Israel-Hamas conflict: Israel hits mosque in West Bank's Jenin

The Israeli military claimed the mosque was being used to plan an "imminent terror attack"

Israel says they targeted 'terror operatives' from Hamas and Islamic Jihad (photo: DW)
Israel says they targeted 'terror operatives' from Hamas and Islamic Jihad (photo: DW)


Israeli aircraft struck the Jenin refugee camp in the occupied West Bank early on Sunday, 22 October killing two Palestinians and wounding several others, Palestinian medics said.

The Palestinian Red Crescent ambulance service said the strike hit an area near al-Ansar Mosque in Jenin refugee camp, a Palestinian militant stronghold in the territory. Jenin was the focus of major Israeli military operations earlier this year.

According to Israel, "terror operatives" from Hamas and Islamic Jihad who were planning attacks were killed in an air strike.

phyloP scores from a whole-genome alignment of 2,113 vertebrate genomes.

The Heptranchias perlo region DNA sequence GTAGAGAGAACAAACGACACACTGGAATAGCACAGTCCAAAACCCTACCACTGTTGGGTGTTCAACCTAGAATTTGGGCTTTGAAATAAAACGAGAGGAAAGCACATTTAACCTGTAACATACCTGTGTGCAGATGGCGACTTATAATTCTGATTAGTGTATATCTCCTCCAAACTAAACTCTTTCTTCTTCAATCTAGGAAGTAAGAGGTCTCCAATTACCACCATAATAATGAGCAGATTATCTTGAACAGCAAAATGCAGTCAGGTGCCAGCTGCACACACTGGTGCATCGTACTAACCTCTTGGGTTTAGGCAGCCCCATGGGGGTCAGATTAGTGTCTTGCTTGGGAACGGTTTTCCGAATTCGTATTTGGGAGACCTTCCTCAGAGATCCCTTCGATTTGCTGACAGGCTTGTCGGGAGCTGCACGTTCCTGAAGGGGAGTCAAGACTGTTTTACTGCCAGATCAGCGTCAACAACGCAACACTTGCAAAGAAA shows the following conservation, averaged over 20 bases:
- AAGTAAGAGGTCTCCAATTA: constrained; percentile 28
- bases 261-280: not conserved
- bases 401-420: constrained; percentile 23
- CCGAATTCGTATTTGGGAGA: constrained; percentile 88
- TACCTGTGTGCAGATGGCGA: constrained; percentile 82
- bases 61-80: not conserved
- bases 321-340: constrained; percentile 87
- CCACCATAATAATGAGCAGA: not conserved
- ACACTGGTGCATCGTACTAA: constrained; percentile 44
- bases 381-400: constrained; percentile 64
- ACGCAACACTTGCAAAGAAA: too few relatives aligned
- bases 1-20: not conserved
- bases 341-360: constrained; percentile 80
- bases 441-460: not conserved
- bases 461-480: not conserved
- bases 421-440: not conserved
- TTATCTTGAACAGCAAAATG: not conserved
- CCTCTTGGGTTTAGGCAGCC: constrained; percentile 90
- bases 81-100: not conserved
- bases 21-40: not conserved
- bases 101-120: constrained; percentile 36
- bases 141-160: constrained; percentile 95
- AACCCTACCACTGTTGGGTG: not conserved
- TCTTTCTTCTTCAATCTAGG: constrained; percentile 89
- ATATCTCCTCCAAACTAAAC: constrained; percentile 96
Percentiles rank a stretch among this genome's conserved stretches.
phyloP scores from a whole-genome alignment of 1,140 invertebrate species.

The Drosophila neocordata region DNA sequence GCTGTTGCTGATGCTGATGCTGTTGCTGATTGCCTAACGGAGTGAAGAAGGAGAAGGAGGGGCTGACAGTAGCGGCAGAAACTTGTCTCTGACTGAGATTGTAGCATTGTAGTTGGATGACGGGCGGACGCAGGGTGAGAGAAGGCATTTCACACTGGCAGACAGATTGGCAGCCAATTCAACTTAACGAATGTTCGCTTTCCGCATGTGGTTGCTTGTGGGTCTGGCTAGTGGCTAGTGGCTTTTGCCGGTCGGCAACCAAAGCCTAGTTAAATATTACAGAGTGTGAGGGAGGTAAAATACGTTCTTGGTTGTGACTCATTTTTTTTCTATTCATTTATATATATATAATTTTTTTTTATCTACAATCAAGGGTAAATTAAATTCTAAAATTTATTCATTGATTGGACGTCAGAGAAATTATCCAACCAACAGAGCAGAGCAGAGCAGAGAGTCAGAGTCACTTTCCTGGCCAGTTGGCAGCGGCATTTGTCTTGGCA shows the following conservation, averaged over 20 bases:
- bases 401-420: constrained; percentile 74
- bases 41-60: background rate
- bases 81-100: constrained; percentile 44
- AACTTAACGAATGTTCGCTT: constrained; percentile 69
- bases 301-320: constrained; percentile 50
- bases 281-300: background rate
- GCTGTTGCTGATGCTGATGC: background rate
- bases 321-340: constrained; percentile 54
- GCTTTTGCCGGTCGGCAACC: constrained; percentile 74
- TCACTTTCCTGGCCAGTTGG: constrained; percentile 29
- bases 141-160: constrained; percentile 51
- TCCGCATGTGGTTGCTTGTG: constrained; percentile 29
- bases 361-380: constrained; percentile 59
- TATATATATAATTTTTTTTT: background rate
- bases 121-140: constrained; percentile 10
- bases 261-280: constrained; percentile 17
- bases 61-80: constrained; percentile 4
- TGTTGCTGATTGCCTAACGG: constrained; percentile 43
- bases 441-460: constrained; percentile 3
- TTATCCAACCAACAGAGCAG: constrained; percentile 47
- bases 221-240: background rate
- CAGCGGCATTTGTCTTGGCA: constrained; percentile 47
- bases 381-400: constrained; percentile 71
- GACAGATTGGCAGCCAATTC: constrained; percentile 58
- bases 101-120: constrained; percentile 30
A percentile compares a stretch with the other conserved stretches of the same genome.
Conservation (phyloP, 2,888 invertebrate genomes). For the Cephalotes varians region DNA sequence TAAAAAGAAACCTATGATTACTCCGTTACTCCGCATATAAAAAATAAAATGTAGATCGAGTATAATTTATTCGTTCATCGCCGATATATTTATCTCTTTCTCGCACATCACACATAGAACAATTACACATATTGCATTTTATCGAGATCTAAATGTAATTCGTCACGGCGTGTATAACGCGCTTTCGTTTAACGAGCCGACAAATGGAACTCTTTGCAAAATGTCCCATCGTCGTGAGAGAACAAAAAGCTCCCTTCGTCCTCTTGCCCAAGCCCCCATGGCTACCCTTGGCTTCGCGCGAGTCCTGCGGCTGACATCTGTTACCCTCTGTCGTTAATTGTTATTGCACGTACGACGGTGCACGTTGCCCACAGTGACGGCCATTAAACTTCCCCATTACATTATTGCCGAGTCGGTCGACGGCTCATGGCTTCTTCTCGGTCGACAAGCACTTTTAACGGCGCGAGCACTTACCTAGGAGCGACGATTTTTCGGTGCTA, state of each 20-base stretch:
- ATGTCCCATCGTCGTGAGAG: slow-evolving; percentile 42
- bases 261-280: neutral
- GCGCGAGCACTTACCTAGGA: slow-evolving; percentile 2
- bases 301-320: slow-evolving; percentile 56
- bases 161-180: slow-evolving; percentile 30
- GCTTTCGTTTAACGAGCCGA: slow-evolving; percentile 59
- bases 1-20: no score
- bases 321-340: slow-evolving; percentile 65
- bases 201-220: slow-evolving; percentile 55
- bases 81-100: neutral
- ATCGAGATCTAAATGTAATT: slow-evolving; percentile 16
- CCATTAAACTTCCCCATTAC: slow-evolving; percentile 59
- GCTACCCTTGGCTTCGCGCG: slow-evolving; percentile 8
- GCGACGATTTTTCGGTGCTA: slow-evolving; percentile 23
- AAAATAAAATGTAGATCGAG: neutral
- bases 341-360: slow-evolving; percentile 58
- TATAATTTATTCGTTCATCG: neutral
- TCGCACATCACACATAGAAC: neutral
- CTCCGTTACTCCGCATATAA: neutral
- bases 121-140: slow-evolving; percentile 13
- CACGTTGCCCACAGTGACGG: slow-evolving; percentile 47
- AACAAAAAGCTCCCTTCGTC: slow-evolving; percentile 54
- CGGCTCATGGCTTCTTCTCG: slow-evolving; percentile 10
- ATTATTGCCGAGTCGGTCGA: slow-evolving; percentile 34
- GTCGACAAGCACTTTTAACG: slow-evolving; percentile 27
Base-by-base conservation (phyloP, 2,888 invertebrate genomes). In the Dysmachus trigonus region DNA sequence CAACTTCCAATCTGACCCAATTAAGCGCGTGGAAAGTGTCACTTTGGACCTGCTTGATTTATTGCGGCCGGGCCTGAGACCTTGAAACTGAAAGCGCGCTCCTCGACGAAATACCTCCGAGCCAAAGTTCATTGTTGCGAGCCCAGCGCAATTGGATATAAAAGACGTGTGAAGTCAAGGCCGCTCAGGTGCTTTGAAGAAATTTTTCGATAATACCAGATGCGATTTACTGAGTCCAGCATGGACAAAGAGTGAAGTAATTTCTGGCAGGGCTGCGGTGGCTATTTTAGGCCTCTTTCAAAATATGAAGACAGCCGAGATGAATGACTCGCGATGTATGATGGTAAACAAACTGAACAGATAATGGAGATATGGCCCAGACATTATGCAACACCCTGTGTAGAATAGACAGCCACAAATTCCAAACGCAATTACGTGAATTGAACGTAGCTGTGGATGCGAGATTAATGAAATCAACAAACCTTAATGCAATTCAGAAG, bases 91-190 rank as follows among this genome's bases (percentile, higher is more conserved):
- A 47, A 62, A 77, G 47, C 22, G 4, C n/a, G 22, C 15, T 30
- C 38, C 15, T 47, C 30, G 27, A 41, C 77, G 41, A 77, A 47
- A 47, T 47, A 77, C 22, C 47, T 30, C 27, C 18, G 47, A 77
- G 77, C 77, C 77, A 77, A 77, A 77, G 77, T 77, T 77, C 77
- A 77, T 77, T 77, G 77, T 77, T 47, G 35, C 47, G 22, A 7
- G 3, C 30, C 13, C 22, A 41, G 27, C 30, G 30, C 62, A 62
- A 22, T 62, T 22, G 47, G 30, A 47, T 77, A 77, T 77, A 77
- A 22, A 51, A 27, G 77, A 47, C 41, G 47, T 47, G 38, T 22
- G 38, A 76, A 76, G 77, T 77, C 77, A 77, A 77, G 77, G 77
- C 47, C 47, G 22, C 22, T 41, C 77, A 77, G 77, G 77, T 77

The Israeli military said al-Ansar mosque "was used by the terrorists as a command center to plan the attacks and as a base for their execution".

Violence in the West Bank has flared since Hamas gunmen carried out terror attacks on Israel on 7 October. Israel has since then carried out retaliatory airstrikes on Hamas in Gaza.

Gaza-based journalist to DW: 'What people need is a cease-fire'

As aid trucks enter Gaza and Israeli airstrikes on the enclave intensify ahead of a seemingly imminent ground offensive, DW spoke by phone with Gaza-based journalist Hazem Balousha about the situation on the ground.

According to Balousha, the aid that arrived in Gaza via Egypt's Rafah crossing is not enough to help. "Gaza needs more fuel, needs electricity. The fuel is needed for the hospitals according to the officials, and for water wells, and to pump the water to the houses in Gaza Strip," he said.

The journalist also mentioned that people need drinking water which is "very limited" and "hard to get".

Balousha added that another problem in Gaza is the lack of shelters where people can hide from the airstrikes. The people "stay in their cars or literally in the streets," he said.

But what people in Gaza need most is a cease-fire, the journalist said. "Whenever I talk to people, they ask me when it's going to be over. Or is there a talk about a cease-fire, or a truce, or talks, or pressure or anything that will put an end to all of this," Balousha said.

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